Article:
Author: Sarah Jio
Published by Ballantine Books on February 7, 2017
Genres: General Fiction, Women's Fiction
Format: eBook, ARC
Source: Penguin Random House, NetGalley
Book Rating: 7.5/10
A gripping novel about the kind of love that never lets go, and the heart’s capacity to remember, from the New York Times bestselling author of Blackberry Winter and The Violets of March
Enjoying a romantic candlelit dinner with her fiancé, Ryan, at one of Seattle’s chicest restaurants, Kailey Crain can’t believe her good fortune: She has a great job as a journalist and is now engaged to a guy who is perfect in nearly every way. As she and Ryan leave the restaurant, Kailey spies a thin, bearded homeless man on the sidewalk. She approaches him to offer up her bag of leftovers, and is stunned when their eyes meet, then stricken to her very core: The man is the love of her life, Cade McAllister.
When Kailey met Cade ten years ago, their attraction was immediate and intense—everything connected and felt right. But it all ended suddenly, leaving Kailey devastated. Now the poor soul on the street is a faded version of her former beloved: His weathered and weary face is as handsome as Kailey remembers, but his mind has suffered in the intervening years. Over the next few weeks, Kailey helps Cade begin to piece his life together, something she initially keeps from Ryan. As she revisits her long-ago relationship, Kailey realizes that she must decide exactly what—and whom—she wants.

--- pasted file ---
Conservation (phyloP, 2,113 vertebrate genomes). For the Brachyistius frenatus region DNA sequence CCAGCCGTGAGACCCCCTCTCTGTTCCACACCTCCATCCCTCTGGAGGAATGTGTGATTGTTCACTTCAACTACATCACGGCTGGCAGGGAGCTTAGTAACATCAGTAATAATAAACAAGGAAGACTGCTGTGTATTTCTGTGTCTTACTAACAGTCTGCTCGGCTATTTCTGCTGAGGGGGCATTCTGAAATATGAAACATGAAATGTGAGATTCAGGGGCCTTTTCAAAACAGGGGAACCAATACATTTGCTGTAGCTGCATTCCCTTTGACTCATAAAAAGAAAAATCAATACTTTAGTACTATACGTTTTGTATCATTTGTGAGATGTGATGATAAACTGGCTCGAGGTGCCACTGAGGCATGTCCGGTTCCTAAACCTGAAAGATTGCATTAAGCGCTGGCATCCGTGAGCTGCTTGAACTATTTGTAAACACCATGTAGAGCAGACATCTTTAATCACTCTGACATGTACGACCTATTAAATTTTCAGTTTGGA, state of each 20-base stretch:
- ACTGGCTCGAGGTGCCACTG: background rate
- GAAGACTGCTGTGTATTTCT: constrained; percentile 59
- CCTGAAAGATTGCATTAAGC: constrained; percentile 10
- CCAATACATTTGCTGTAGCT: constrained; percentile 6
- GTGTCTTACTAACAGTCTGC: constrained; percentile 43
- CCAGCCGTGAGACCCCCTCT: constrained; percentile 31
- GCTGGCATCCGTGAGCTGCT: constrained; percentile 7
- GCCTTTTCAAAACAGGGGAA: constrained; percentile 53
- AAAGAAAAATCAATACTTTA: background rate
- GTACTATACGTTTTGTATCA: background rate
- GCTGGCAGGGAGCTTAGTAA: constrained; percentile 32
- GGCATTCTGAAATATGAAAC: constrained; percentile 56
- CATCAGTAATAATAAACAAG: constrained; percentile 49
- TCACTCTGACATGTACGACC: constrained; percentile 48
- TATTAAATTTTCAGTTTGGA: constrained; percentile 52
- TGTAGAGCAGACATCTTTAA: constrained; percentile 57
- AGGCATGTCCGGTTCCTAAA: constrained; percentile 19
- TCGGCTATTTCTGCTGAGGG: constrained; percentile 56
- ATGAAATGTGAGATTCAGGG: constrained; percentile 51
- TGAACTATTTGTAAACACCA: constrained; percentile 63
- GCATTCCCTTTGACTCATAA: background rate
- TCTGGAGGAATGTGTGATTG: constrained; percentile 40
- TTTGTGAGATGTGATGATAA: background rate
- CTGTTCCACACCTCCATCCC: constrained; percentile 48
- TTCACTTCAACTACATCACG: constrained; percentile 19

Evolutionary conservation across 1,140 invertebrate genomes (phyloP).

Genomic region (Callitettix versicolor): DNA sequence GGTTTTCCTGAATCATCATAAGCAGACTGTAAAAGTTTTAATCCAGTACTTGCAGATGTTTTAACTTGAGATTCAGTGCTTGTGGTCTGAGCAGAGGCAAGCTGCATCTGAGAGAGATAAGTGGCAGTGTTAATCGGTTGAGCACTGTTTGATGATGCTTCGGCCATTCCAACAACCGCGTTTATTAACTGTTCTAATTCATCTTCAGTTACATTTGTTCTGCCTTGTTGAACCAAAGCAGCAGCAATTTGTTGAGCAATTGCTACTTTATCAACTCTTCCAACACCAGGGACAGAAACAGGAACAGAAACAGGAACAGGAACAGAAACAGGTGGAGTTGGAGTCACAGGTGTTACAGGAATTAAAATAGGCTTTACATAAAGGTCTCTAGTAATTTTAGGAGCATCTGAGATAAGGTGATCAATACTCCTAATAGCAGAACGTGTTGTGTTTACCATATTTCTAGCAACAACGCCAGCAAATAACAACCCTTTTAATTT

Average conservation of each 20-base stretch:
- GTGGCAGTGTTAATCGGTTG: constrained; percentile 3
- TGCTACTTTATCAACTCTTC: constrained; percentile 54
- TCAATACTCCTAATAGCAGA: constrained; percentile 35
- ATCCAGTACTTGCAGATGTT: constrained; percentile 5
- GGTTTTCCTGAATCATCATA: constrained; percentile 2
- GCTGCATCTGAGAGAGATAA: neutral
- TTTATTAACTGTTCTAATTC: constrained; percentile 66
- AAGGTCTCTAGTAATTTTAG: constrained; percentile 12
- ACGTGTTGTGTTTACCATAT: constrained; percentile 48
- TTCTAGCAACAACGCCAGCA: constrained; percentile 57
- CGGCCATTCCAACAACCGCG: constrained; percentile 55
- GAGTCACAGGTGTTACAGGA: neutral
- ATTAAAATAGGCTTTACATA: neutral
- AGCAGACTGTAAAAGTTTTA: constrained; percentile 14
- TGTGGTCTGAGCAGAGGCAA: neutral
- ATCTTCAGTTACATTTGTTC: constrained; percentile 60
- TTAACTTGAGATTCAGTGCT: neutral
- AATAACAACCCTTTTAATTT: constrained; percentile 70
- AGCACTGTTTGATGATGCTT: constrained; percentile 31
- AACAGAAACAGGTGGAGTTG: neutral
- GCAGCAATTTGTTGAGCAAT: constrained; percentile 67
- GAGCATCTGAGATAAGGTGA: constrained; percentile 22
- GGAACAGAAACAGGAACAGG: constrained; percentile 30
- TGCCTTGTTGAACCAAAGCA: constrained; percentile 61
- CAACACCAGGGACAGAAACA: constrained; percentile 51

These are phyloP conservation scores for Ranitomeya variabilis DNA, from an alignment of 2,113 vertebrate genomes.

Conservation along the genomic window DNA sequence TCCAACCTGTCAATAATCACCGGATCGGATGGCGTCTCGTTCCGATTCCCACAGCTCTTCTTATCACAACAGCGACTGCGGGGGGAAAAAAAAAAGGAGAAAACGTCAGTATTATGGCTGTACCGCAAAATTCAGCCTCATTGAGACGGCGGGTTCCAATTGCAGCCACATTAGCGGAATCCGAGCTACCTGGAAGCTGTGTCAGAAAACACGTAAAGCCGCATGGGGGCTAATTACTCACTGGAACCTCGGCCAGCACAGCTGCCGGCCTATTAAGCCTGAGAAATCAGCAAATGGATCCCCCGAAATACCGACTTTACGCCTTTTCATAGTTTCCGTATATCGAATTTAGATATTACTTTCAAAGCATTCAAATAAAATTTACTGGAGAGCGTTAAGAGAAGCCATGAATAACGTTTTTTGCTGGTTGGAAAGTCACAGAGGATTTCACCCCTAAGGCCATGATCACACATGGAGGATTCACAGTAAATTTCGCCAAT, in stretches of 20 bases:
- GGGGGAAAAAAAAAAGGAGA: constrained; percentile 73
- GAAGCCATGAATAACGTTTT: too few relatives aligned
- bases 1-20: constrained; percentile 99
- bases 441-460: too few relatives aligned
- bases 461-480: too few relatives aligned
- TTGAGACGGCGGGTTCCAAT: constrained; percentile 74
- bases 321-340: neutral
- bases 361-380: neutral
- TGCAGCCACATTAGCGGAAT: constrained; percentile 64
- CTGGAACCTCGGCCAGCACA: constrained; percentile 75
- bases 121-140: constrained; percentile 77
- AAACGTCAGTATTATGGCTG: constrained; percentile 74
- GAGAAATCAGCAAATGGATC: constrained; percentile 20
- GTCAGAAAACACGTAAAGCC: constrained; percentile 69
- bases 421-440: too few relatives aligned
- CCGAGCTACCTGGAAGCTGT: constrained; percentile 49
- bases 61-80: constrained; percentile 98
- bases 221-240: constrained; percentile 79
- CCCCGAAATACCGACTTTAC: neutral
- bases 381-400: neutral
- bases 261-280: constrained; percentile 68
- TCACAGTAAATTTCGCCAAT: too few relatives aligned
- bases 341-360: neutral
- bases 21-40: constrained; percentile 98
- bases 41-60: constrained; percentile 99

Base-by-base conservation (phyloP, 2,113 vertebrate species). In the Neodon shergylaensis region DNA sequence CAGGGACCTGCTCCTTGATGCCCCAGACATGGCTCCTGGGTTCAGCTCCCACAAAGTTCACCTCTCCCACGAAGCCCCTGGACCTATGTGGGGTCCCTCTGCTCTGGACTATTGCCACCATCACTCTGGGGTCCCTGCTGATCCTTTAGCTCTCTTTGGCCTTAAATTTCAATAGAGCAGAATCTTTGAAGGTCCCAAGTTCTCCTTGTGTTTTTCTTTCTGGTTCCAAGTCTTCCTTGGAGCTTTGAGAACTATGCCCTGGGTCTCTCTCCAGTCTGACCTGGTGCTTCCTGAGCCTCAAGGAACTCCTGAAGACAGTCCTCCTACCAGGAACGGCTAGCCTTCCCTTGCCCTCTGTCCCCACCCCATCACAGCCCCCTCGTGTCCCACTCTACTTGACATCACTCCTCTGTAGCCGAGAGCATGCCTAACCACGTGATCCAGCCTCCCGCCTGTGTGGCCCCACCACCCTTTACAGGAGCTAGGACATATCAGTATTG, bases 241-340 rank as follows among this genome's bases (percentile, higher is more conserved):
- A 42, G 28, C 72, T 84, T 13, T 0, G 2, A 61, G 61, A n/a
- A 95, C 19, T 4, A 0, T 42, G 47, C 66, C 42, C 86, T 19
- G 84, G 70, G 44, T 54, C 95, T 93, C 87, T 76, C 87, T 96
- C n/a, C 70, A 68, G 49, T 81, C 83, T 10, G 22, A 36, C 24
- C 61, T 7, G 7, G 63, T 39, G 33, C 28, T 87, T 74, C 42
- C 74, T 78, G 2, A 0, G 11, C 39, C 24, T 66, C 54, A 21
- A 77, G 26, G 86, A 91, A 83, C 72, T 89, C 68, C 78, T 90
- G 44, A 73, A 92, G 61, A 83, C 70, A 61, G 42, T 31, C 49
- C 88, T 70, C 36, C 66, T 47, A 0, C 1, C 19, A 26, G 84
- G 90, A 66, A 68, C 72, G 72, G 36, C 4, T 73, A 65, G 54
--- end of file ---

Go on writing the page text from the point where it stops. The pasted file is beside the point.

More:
Alternating between the past and the present, Always is a beautifully unfolding exploration of a woman faced with an impossible choice, a woman who discovers what she’s willing to save and what she will sacrifice for true love.
Captivating, thought-provoking, and deeply moving!
Always is a poignant novel that delves into the emotional, physical and mental anguish suffered by those inflicted with brain trauma and touches on the hardships, prejudices and struggles experienced by those who find themselves homeless.
The prose is polished and precise. The characters are consumed, troubled and genuine. And the story which contains a subtle element of mystery is written in a back and forth, past/present style that gives a wonderful appreciation and depth to all the situations, personalities and relationships within it.
Overall, I enjoyed this novel about friendship, loss, jealousy, compassion, life and enduring love, but I have to say I still prefer Jio’s historical fiction novels, particularly “The Bungalow” which is still one of my all-time favourites.
This novel is due to be published on February 7, 2017.
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Thank you to NetGalley, especially Random House – Ballantine for providing me with a copy of this novel in exchange for an honest review.